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To work overtime or not to work overtime, a loaded question

On September 29, 2022

Overtime is often a requirement for agencies to sustainably operate 24/7/365, most especially in light of current staffing shortages. That said, it’s also an effective way for many employees to increase their salaries, as well as support their team members and share the responsibilities required to maintain service to the communities they’re committed to protecting.


However, an unfortunate consequence is for some employees to work excessively, and in the end doing more harm than good. Too much overtime can affect employee productivity and disrupt their work-life balance – often leading to burnout. In the case of mandated or forced overtime, there is a line between checks and balances versus acknowledging what is simply necessary. That said, in the case of voluntary overtime, agencies can play a significant role in helping their employees maintain a healthy balance by setting certain rules and encouraging employees to take time off when needed.


It’s the responsibility of both the employer and the employee to recognize when voluntary overtime makes sense. Here are a few points to take into consideration:

  1. Understanding if overtime fits into the employee’s schedule or disrupts it
    A healthy work-life balance is key to productivity. When contemplating overtime, it’s important to consider if overtime is likely to disrupt an employee’s personal schedule as neglect can quickly lead to decreased productivity, burn out, or an outright liability.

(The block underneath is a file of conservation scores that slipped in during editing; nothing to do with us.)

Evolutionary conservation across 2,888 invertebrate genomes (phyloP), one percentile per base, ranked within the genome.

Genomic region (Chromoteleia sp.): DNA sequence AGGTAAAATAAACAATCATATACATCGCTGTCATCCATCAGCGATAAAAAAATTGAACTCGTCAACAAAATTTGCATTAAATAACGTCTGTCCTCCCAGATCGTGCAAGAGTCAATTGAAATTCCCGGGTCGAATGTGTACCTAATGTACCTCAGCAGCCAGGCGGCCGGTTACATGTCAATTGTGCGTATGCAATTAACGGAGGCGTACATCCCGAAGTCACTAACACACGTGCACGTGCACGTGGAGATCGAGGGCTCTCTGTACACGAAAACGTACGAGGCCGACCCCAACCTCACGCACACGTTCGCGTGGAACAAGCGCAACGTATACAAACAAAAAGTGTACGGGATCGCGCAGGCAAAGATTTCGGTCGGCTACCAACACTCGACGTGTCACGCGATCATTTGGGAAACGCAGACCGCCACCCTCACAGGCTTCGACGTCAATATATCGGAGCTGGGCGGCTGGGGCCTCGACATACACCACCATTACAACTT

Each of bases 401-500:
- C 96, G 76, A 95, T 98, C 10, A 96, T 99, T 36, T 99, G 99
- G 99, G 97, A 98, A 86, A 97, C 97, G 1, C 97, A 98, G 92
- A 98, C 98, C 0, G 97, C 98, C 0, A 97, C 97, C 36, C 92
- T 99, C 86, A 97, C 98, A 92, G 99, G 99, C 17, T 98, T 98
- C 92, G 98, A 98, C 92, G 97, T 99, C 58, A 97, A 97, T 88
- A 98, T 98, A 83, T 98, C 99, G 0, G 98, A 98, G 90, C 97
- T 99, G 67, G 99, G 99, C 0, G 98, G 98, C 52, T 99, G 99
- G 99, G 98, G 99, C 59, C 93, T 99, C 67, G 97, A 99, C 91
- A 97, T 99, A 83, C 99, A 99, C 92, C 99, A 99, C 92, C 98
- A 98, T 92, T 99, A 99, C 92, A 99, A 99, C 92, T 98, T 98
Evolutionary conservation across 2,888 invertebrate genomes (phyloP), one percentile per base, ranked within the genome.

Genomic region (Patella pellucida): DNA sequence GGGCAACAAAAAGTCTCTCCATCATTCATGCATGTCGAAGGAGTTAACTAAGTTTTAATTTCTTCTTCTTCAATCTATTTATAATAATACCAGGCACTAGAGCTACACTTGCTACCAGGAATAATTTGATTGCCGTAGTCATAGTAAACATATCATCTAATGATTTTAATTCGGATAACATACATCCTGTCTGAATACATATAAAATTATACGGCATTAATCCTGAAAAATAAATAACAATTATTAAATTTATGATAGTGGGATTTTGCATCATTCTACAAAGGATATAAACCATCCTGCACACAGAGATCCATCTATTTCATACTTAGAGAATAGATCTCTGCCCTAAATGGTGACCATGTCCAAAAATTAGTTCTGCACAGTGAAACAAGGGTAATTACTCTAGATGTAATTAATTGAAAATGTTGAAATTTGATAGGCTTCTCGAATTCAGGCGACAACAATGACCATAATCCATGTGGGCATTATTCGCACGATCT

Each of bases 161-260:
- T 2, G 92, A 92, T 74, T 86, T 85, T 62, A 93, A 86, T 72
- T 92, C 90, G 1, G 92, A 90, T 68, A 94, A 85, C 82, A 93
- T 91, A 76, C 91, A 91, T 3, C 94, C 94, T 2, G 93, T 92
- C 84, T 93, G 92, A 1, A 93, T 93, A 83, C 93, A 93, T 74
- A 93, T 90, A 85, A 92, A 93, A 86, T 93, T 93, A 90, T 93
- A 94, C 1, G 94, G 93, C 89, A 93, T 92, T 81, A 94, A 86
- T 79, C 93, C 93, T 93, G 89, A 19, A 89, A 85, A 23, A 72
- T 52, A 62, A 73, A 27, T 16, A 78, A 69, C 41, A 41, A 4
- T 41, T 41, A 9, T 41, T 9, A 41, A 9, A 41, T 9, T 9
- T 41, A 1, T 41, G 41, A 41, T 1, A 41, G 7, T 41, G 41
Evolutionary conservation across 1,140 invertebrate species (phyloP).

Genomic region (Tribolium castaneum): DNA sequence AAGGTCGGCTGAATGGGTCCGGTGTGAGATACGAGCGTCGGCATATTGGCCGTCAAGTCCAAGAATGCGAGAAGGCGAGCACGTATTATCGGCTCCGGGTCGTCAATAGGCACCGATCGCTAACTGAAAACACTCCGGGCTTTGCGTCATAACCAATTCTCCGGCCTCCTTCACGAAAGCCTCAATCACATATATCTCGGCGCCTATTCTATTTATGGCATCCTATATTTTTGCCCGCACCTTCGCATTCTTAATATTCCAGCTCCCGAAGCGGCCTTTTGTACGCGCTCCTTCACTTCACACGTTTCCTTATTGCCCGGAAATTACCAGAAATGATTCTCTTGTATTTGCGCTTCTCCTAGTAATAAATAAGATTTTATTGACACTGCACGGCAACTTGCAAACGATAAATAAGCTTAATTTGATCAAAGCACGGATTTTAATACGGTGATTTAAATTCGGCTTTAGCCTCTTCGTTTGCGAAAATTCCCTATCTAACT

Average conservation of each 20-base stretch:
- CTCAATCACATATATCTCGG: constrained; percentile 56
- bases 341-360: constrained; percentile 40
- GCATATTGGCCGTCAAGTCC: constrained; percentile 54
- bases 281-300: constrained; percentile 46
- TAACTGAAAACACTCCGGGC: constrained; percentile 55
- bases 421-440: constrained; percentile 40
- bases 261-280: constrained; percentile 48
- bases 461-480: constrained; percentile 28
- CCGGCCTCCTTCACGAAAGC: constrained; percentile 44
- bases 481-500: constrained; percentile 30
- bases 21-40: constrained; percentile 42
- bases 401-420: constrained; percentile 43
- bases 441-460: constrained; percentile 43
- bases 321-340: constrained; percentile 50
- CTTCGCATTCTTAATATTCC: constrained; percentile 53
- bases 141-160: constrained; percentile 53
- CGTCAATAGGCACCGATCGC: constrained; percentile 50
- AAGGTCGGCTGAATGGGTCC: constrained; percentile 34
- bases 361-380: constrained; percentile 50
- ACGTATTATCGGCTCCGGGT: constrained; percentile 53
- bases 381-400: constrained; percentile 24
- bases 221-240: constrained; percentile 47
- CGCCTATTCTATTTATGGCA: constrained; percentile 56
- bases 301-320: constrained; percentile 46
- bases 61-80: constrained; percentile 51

2. Recognizing when fatigue and exhaustion are a liability
    Another important consideration is understanding how mentally taxing overtime can be. If excessive overtime is resulting in unreasonable added stress, it may be appropriate to reevaluate the agency's overtime needs globally.
  3. Initiating dialogue on financial reliance of overtime
    It’s not uncommon for public safety employees to be able to significantly augment their salaries using overtime. It’s important to be compensated for the work, but it can become problematic when their spending habits are sustained by an unsustainable work schedule.
  4. Accounting for the employee’s family schedule and lifestyle
    Understanding the obligations your employees have outside of work will help the agency encourage decisions that help them balance work and home life commitments.


While many of these factors are common industry wide, it’s also important to note that an automated scheduling solution designed for public safety operations can play a significant role when it comes to managing overtime, especially in consideration of fatigue. Agencies can also incentivize overtime to help more people take voluntary overtime so that it isn’t always only that particular employee who is willing to do overtime.


Evaluating these factors can be hugely beneficial while determining whether a particular employee should be given overtime. If the company already has rules in place for overtime, it might be worth reevaluating them to create a workplace culture based on balance, respect for its employees, and sustainable practices.



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